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Learning More About Genealogy Sources via Historical Fiction

Learning More About Genealogy Sources via Historical Fiction

I am a big fan of historical fiction stories set in the 19th or 20th centuries. I think the way that the authors incorporate historical research with invented dialogue can teach us as family historians interesting ways to tell our ancestor’s stories.

These historical fiction accounts might also uncover genealogically rich sources that we hadn’t considered before. Most of these novels have been researched by using genealogical databases and historical newspapers. In some cases, they are inspired by a specific source. That’s the case with the book, The Book of Lost Friends by Lisa Wingate.

The inspiration for this novel comes from “lost friends” advertisements placed after the American Civil War. These advertisements were placed by the formerly enslaved who were looking for family members that they had been separated from, hoping to reunite their families.

Lost Friends 3

From https://www.hnoc.org/database/lost-friends/index.html

These advertisements appeared in various newspapers but The Book of Lost Friends is based on one newspaper, in particular, the Southwestern Christian Advocate. According to the book,

In their heyday, the Lost Friends ads, published in the Southwestern Christian Advocate, a Methodist newspaper, went out to nearly five hundred preachers, eight hundred post offices, and more than four thousand subscription holders [in Texas, Louisiana, Mississippi, Tennessee, and Arkansas]. The column header requested that pastors read the contents from their pulpits to spread the word of those seeking the missing.

The newspaper encouraged those that had found family via the advertisements to report back. As Lisa Wingate writes, these advertisements “were the equivalent of an ingenious nineteenth-century social media platform.”[1]

Lost Friends 1
The author was introduced to the Lost Friends ads via the Historic New Orleans Collection which hosts a searchable database of the ads with digitized copies courtesy of the Hill Memorial Library, Louisiana State University Libraries. The database introduction explains that it includes 2,500 advertisements that appeared in the newspaper between November 1879 to December 1900. Researchers can search the database (https://www.hnoc.org/database/lost-friends/search.php) by name, year, or location.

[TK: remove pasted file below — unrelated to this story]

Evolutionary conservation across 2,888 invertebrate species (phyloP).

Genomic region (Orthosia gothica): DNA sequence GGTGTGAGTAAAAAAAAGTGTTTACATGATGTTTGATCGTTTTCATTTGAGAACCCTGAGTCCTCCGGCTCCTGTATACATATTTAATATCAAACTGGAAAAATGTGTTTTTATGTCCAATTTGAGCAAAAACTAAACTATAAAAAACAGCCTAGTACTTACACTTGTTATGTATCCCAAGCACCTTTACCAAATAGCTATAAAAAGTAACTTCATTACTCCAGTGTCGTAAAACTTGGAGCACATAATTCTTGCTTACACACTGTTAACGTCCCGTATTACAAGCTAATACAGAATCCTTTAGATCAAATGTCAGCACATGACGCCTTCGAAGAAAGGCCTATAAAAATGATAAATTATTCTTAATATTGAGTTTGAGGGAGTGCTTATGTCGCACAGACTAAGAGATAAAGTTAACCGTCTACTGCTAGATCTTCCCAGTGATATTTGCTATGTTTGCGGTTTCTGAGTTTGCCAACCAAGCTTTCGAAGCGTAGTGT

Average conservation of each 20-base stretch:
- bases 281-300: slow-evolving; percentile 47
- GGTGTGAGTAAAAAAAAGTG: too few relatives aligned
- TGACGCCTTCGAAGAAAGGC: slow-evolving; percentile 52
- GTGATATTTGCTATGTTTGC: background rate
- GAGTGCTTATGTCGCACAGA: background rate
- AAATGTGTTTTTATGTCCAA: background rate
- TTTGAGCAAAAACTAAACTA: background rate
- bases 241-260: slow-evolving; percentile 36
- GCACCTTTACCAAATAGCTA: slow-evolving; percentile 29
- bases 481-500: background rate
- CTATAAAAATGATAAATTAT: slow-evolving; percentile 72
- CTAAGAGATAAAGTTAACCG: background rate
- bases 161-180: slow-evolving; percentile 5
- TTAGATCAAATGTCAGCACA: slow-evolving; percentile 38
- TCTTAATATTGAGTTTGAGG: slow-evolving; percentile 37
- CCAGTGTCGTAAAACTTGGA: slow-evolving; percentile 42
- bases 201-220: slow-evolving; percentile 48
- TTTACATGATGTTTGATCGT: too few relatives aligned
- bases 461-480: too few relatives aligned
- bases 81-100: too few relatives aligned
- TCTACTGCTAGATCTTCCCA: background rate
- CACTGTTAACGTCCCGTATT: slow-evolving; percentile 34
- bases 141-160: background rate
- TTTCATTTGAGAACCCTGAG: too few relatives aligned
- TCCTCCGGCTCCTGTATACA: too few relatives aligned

Lost friends 2

For those interested in reading the Southwestern Christian Advocate, it can be found online via the institutional subscription newspaper databases offered by Gale. To learn more, see the Library of Congress Chronicling America’s newspaper directory.

 

[1] Wingate, Lisa. The Book of Lost Friends. (New York: Ballantine Books, 2021)p. 378. Additional information about subscribers comes from the database homepage at https://www.hnoc.org/database/lost-friends/index.html.

 

Gena Philibert-Ortega is an author, instructor, and researcher. She blogs at Gena's Genealogy and Food.Family.Ephemera. You can find her presentations on the Legacy Family Tree Webinars website.

 

Comments

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I totally agree. If you want to understand Colonial North Carolina there's no better way than reading the novels of Inglis Fletcher. Ditto Kenneth Robers for understanding the Revolutionary War & War of 1812 in Maine and New England.

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